As regular readers know, I idealize economist Dean Baker. But there is one issue that I have a frustrating disagreement with him. He argues that technological advances will make the economy better for everyone. This is true if you assume that the increased productivity that is brought about by these advances will be somewhat equally shared. Baker, of course, knows that they won’t. But he’s committed to making the argument that the problem is not the technology but the government policy (such as patents but also taxes and an almost endless list of other things) of taking or keeping money from the poor and giving it to the rich.
He is absolutely right about this. My frustration comes from the fact that he constantly attacks those that note that increases in technology are putting people out of work and making the lives of the poor even worse. The technology will continue to improve. Nothing is going to stop that and we can all be glad for that. But the fact remains that in the existing political-economic system, this is making things worse. And an end to patent protections won’t even begin to deal with the problem.
Another solution he’s fond of is work sharing. This is where, instead of laying people off in a recession, a company just cuts back on everyone’s hours and the government makes up the difference in pay. This seems to work rather well in Germany. In the United States, it has always been suffocated with so much red tape that companies rarely use it even when it is available. Regardless, it too isn’t going to solve our problem.
This has lead me to be in favor of something that Baker never talks about: guaranteed minimum income. And although I think Baker would be in favor of it, I think he also would consider it pie-in-the-sky and Loser Liberalism. But I was very pleased to see that Dylan Matthews over at Vox is taking the idea very seriously, A guaranteed Income for Every American Would Eliminate Poverty—and it Wouldn’t Destroy the Economy.
Unfortunately, the article is mostly just a response to Pascal-Emmanuel Gobry. And his argument is just that a negative income tax wouldn’t work because in the hand full of small tests, people didn’t work as many hours. Matthews responded with two main points. First, it wasn’t even true in all the tests. Second, the “not working as much” was basically just people staying unemployed slightly longer so they could get better jobs. Gobry seems to think that if everyone were guaranteed $5,000 per year, they would all stop working because, wow, with $5,000 per year, you’re riding high! Gobry is known for making big proclamation based upon nothing. And note what he’s actually saying here: giving workers more choices is a bad thing.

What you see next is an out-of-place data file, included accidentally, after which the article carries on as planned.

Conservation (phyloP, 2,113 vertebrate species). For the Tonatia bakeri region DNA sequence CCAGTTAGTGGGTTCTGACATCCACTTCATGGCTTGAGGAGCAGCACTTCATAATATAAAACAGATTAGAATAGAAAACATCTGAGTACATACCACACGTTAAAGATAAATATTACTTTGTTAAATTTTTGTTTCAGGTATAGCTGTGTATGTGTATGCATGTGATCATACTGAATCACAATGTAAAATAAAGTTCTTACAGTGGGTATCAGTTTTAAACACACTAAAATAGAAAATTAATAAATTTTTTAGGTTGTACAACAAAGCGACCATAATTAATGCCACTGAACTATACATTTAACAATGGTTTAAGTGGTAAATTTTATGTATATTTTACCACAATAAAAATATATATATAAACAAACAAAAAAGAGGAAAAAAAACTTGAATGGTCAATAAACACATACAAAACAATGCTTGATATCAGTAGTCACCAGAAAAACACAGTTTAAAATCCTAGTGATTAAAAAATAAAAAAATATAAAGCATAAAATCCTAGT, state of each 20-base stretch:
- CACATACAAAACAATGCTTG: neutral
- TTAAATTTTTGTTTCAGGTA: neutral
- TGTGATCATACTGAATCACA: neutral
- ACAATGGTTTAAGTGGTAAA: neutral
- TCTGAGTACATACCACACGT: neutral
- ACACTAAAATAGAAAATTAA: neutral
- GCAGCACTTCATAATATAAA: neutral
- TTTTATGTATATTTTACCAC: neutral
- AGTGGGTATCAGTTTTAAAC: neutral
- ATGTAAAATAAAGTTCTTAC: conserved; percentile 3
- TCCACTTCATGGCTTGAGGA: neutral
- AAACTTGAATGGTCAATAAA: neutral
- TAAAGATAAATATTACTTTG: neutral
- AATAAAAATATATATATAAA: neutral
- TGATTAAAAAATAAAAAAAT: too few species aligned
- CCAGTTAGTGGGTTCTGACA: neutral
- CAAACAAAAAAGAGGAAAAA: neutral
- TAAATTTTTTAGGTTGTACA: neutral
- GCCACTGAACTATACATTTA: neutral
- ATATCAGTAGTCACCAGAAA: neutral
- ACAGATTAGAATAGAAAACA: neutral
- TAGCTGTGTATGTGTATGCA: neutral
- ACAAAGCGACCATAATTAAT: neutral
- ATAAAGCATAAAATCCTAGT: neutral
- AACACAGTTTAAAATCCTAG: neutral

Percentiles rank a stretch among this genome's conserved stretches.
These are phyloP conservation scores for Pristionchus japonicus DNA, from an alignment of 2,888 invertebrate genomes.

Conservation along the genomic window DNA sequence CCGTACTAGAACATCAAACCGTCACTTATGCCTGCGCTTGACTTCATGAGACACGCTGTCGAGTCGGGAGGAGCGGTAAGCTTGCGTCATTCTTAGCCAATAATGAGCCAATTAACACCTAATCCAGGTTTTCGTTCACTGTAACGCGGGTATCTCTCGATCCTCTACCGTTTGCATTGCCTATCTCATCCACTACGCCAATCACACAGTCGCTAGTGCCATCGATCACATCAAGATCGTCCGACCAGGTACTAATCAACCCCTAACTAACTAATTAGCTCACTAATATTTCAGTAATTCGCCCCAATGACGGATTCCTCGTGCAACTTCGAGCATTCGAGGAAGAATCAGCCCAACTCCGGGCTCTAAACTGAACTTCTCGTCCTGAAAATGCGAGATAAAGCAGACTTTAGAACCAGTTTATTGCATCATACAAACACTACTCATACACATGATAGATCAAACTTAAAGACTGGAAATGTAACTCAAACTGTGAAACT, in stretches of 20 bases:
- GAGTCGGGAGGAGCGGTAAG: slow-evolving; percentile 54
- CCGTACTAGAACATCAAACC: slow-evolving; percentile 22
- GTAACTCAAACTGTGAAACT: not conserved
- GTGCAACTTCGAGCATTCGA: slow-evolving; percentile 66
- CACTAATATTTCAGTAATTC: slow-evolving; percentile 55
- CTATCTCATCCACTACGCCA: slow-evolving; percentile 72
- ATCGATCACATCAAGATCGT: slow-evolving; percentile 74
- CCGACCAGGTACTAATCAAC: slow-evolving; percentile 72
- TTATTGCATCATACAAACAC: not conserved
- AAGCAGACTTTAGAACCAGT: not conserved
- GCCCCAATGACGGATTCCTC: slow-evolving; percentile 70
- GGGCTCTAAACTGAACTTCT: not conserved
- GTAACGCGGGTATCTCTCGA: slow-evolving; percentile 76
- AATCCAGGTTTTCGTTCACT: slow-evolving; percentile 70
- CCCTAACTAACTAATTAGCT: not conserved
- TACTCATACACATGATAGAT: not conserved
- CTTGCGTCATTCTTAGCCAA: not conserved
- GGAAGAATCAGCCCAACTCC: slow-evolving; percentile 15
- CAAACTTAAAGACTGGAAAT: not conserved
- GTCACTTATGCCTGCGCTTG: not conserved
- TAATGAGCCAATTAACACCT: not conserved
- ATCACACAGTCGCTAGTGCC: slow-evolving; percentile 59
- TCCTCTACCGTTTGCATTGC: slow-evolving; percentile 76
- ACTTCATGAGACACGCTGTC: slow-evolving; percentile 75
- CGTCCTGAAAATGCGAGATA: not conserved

Matthews big point is that a guaranteed minimum income would not actually cost the economy that much: between 5% and 15% of GDP. Of course, it would mean that rich people would not be quite as rich and, let’s face it, they don’t need people like Gobry to stop this from ever happening. But the truth is that an end to poverty is available right now, and we don’t need any of Paul Ryan’s new bag of tricks to do it.
Matthews also made the point that people working less is not necessarily a bad thing. Let me take that further: people working less is the point of productivity growth. This idea that paid work is the only thing of value in the economy is madness. What especially makes me angry is that social conservatives should be in favor of this. Providing a guaranteed minimum income would necessarily mean that employers would have to pay people more because they could get a basic income by doing nothing. People making more money would allow, for example, one member of a marriage to stay home, manage the house, and raise the children. That’s a good thing!
Also, much of the greatest art and science ever created was done so by people who (because of the circumstances of their birth) had some kind of basic income. This is why advances in art and science have not traditionally been made by plucky youths born into poverty, even though there have always been a whole lot more of them. Gobry, like all conservatives, only ever wants to look at the down side of such policies. I think fathers and mothers being able to spend more time with there kids would be a great improvement. I think more great artists and scientists and thinkers would be a great improvement. Of course, so do conservatives. They simply aren’t willing to stop their immoral shifting of money from the vast majority of people to those who already have far more money than they can ever productively use.